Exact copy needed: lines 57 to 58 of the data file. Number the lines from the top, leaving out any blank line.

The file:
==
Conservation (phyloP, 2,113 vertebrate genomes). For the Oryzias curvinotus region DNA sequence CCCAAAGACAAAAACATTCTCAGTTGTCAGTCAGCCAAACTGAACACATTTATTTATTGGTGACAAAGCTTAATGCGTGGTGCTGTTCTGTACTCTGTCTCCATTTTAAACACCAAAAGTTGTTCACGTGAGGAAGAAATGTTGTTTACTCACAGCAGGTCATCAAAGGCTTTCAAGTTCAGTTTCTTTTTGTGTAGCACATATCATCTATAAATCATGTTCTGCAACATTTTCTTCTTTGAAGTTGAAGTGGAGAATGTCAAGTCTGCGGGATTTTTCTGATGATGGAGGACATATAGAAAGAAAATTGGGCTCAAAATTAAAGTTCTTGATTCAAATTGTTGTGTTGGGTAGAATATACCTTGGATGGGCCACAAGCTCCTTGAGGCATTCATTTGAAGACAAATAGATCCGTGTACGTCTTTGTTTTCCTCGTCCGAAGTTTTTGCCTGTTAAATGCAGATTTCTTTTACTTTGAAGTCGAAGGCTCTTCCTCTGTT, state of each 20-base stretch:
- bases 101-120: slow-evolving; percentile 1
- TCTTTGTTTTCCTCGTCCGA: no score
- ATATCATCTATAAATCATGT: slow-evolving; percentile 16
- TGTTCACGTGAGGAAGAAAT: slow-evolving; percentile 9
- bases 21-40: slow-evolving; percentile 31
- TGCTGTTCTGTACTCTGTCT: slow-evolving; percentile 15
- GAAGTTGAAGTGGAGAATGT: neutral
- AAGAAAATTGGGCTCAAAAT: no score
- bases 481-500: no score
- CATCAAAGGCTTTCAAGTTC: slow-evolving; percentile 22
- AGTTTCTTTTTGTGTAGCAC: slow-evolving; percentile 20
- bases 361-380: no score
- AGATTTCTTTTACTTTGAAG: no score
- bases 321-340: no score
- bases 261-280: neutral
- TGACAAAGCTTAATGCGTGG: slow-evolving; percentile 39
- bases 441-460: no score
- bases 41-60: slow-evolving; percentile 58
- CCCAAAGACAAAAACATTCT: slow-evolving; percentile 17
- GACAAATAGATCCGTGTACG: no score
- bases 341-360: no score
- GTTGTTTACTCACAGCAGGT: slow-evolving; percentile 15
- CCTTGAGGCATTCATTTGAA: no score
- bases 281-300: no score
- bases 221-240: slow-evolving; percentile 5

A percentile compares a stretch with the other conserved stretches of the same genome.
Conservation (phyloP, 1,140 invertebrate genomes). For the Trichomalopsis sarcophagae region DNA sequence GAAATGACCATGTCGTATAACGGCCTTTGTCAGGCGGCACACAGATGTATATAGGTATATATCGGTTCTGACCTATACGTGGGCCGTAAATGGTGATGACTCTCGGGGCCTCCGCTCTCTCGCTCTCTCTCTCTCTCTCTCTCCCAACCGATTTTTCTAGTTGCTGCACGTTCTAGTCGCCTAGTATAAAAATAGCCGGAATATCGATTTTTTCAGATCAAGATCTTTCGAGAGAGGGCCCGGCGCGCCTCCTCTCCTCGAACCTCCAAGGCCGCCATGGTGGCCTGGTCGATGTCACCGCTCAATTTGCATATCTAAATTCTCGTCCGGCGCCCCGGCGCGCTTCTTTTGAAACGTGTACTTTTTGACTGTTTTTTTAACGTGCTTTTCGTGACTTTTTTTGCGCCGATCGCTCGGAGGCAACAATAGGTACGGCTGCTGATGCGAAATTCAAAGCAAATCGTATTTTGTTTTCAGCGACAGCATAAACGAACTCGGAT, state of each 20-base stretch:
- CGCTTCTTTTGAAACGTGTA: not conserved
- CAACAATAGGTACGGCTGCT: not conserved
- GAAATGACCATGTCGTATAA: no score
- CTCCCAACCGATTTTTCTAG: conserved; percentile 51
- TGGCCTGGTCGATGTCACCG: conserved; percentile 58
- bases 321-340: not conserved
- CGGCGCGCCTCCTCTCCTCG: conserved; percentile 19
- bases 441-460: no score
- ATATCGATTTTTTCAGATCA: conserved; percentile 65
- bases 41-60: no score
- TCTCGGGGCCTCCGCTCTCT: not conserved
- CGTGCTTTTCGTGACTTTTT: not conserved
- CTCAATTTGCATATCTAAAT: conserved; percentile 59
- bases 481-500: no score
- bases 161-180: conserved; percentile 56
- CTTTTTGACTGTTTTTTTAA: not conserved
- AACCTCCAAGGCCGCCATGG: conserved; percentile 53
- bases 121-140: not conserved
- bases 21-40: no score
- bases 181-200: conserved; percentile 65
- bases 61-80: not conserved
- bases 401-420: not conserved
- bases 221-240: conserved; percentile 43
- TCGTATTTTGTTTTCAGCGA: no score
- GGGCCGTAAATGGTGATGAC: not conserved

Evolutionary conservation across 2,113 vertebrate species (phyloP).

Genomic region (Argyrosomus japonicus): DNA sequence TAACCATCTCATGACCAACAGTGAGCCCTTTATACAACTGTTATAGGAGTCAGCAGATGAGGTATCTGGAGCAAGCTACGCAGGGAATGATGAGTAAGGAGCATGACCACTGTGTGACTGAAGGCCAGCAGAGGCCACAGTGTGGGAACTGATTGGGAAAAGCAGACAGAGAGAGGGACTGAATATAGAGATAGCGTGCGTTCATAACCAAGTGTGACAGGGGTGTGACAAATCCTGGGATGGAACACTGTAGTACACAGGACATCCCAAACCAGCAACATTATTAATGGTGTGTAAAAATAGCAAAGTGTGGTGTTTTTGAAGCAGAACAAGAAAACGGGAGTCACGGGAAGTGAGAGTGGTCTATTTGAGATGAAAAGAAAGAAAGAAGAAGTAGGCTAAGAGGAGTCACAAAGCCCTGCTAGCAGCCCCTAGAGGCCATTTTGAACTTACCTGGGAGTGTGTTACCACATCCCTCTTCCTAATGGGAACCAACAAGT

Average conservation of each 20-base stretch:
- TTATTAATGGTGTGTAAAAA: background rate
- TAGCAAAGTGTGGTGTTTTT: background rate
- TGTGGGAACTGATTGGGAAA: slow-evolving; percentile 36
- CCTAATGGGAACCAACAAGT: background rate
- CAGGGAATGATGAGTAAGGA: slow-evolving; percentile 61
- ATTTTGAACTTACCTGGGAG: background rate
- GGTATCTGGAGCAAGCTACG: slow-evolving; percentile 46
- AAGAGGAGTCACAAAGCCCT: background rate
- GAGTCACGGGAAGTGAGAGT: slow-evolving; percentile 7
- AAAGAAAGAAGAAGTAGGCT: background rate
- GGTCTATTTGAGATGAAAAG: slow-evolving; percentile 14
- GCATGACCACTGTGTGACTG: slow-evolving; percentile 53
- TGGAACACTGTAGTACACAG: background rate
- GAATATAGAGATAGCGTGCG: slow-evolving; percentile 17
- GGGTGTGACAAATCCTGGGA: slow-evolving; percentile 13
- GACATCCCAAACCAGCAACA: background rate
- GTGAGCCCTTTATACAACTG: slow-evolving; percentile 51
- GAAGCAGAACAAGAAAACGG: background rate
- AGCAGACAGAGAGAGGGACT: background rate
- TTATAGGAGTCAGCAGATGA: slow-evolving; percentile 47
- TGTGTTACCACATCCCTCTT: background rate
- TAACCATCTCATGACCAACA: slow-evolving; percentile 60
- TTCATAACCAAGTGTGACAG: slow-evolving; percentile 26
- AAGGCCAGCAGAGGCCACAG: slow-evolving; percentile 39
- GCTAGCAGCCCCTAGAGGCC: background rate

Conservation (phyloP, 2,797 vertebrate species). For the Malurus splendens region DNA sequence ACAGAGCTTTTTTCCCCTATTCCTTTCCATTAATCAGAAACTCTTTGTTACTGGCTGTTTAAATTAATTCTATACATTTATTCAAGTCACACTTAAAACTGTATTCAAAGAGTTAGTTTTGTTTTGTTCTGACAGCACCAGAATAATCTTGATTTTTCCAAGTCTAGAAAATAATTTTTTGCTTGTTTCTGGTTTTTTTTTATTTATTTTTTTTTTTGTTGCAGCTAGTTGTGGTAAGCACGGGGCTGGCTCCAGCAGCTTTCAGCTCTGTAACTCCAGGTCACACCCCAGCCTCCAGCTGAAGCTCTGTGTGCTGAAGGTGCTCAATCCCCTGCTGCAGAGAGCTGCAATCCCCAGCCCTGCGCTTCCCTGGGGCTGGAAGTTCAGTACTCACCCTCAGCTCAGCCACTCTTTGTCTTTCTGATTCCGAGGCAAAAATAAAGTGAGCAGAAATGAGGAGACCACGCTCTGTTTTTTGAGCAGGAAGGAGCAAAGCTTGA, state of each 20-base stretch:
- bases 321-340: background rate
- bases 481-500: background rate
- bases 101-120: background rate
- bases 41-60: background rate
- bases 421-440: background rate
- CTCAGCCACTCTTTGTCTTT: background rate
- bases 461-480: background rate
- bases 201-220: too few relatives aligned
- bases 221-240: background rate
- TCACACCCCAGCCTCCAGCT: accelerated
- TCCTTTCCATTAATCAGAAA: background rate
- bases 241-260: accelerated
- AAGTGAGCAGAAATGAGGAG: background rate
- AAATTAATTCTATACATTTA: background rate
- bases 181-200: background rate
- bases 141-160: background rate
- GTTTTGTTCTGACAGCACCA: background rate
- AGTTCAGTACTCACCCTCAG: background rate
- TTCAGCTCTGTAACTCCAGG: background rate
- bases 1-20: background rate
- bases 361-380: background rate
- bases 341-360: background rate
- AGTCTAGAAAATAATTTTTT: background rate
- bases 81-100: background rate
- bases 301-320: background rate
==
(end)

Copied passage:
- TTATTAATGGTGTGTAAAAA: background rate
- TAGCAAAGTGTGGTGTTTTT: background rate